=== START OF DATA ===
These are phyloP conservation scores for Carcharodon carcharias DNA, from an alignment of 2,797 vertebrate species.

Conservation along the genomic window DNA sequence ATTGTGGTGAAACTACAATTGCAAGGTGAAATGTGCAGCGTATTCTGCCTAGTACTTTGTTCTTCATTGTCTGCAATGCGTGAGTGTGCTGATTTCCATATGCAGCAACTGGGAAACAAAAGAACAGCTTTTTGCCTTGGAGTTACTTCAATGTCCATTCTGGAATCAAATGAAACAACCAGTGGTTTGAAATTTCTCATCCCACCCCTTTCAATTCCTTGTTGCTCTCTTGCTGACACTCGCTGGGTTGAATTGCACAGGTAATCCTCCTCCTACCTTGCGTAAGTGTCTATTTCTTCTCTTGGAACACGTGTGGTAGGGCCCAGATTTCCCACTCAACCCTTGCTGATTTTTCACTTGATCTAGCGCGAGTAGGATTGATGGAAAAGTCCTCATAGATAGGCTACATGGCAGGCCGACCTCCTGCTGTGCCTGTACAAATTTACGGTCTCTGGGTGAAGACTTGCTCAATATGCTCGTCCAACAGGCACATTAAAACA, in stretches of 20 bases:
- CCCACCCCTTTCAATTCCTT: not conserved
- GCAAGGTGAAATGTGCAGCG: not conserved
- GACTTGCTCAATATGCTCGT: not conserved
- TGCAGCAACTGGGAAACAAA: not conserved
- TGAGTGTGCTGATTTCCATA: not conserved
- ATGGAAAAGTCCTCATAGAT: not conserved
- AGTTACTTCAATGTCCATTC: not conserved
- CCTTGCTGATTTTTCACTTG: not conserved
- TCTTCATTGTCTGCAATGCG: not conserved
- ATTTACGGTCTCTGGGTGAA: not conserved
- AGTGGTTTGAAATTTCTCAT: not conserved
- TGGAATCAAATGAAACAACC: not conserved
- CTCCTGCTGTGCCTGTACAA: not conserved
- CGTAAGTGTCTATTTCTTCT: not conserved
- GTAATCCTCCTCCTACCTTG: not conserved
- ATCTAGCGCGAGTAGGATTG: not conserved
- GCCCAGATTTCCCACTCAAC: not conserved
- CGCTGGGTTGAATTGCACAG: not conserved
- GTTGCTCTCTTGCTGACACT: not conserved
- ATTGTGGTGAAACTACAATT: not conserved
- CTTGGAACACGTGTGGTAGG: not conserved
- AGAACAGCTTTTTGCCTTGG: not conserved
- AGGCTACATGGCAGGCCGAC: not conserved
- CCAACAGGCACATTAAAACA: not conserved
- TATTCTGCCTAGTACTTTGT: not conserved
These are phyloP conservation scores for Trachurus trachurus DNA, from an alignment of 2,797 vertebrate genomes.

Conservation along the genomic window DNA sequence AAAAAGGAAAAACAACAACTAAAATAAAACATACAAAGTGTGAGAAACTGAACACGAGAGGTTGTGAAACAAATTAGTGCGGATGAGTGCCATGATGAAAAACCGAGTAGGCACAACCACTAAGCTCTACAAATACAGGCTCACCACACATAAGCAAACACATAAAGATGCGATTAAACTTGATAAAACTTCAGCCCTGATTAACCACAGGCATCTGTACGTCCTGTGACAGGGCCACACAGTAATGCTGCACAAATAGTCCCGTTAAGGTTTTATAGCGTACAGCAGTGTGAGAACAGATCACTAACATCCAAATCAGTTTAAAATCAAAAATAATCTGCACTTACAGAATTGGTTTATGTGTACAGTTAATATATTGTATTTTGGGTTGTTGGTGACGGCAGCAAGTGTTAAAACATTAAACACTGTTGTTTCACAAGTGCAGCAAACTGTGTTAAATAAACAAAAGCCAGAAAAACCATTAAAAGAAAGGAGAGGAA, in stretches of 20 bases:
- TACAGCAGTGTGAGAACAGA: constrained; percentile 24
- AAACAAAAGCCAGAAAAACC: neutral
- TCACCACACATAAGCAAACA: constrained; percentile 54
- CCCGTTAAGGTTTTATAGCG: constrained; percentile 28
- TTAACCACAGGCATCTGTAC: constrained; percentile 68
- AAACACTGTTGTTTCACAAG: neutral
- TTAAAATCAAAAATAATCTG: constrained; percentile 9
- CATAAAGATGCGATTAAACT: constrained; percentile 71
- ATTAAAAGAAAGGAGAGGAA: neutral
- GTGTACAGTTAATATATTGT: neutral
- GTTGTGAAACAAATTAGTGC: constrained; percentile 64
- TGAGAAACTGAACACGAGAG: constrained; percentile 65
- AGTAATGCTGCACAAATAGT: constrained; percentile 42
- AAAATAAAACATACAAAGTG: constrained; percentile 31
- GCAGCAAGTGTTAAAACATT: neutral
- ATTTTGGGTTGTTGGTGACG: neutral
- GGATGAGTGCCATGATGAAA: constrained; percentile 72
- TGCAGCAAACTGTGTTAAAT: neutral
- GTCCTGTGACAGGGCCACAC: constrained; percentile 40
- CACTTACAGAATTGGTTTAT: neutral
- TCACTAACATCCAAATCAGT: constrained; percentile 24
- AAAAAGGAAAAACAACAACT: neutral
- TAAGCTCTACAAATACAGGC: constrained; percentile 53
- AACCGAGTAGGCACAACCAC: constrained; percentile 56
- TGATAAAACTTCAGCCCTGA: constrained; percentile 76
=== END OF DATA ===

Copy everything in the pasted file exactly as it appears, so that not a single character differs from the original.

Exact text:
These are phyloP conservation scores for Carcharodon carcharias DNA, from an alignment of 2,797 vertebrate species.

Conservation along the genomic window DNA sequence ATTGTGGTGAAACTACAATTGCAAGGTGAAATGTGCAGCGTATTCTGCCTAGTACTTTGTTCTTCATTGTCTGCAATGCGTGAGTGTGCTGATTTCCATATGCAGCAACTGGGAAACAAAAGAACAGCTTTTTGCCTTGGAGTTACTTCAATGTCCATTCTGGAATCAAATGAAACAACCAGTGGTTTGAAATTTCTCATCCCACCCCTTTCAATTCCTTGTTGCTCTCTTGCTGACACTCGCTGGGTTGAATTGCACAGGTAATCCTCCTCCTACCTTGCGTAAGTGTCTATTTCTTCTCTTGGAACACGTGTGGTAGGGCCCAGATTTCCCACTCAACCCTTGCTGATTTTTCACTTGATCTAGCGCGAGTAGGATTGATGGAAAAGTCCTCATAGATAGGCTACATGGCAGGCCGACCTCCTGCTGTGCCTGTACAAATTTACGGTCTCTGGGTGAAGACTTGCTCAATATGCTCGTCCAACAGGCACATTAAAACA, in stretches of 20 bases:
- CCCACCCCTTTCAATTCCTT: not conserved
- GCAAGGTGAAATGTGCAGCG: not conserved
- GACTTGCTCAATATGCTCGT: not conserved
- TGCAGCAACTGGGAAACAAA: not conserved
- TGAGTGTGCTGATTTCCATA: not conserved
- ATGGAAAAGTCCTCATAGAT: not conserved
- AGTTACTTCAATGTCCATTC: not conserved
- CCTTGCTGATTTTTCACTTG: not conserved
- TCTTCATTGTCTGCAATGCG: not conserved
- ATTTACGGTCTCTGGGTGAA: not conserved
- AGTGGTTTGAAATTTCTCAT: not conserved
- TGGAATCAAATGAAACAACC: not conserved
- CTCCTGCTGTGCCTGTACAA: not conserved
- CGTAAGTGTCTATTTCTTCT: not conserved
- GTAATCCTCCTCCTACCTTG: not conserved
- ATCTAGCGCGAGTAGGATTG: not conserved
- GCCCAGATTTCCCACTCAAC: not conserved
- CGCTGGGTTGAATTGCACAG: not conserved
- GTTGCTCTCTTGCTGACACT: not conserved
- ATTGTGGTGAAACTACAATT: not conserved
- CTTGGAACACGTGTGGTAGG: not conserved
- AGAACAGCTTTTTGCCTTGG: not conserved
- AGGCTACATGGCAGGCCGAC: not conserved
- CCAACAGGCACATTAAAACA: not conserved
- TATTCTGCCTAGTACTTTGT: not conserved
These are phyloP conservation scores for Trachurus trachurus DNA, from an alignment of 2,797 vertebrate genomes.

Conservation along the genomic window DNA sequence AAAAAGGAAAAACAACAACTAAAATAAAACATACAAAGTGTGAGAAACTGAACACGAGAGGTTGTGAAACAAATTAGTGCGGATGAGTGCCATGATGAAAAACCGAGTAGGCACAACCACTAAGCTCTACAAATACAGGCTCACCACACATAAGCAAACACATAAAGATGCGATTAAACTTGATAAAACTTCAGCCCTGATTAACCACAGGCATCTGTACGTCCTGTGACAGGGCCACACAGTAATGCTGCACAAATAGTCCCGTTAAGGTTTTATAGCGTACAGCAGTGTGAGAACAGATCACTAACATCCAAATCAGTTTAAAATCAAAAATAATCTGCACTTACAGAATTGGTTTATGTGTACAGTTAATATATTGTATTTTGGGTTGTTGGTGACGGCAGCAAGTGTTAAAACATTAAACACTGTTGTTTCACAAGTGCAGCAAACTGTGTTAAATAAACAAAAGCCAGAAAAACCATTAAAAGAAAGGAGAGGAA, in stretches of 20 bases:
- TACAGCAGTGTGAGAACAGA: constrained; percentile 24
- AAACAAAAGCCAGAAAAACC: neutral
- TCACCACACATAAGCAAACA: constrained; percentile 54
- CCCGTTAAGGTTTTATAGCG: constrained; percentile 28
- TTAACCACAGGCATCTGTAC: constrained; percentile 68
- AAACACTGTTGTTTCACAAG: neutral
- TTAAAATCAAAAATAATCTG: constrained; percentile 9
- CATAAAGATGCGATTAAACT: constrained; percentile 71
- ATTAAAAGAAAGGAGAGGAA: neutral
- GTGTACAGTTAATATATTGT: neutral
- GTTGTGAAACAAATTAGTGC: constrained; percentile 64
- TGAGAAACTGAACACGAGAG: constrained; percentile 65
- AGTAATGCTGCACAAATAGT: constrained; percentile 42
- AAAATAAAACATACAAAGTG: constrained; percentile 31
- GCAGCAAGTGTTAAAACATT: neutral
- ATTTTGGGTTGTTGGTGACG: neutral
- GGATGAGTGCCATGATGAAA: constrained; percentile 72
- TGCAGCAAACTGTGTTAAAT: neutral
- GTCCTGTGACAGGGCCACAC: constrained; percentile 40
- CACTTACAGAATTGGTTTAT: neutral
- TCACTAACATCCAAATCAGT: constrained; percentile 24
- AAAAAGGAAAAACAACAACT: neutral
- TAAGCTCTACAAATACAGGC: constrained; percentile 53
- AACCGAGTAGGCACAACCAC: constrained; percentile 56
- TGATAAAACTTCAGCCCTGA: constrained; percentile 76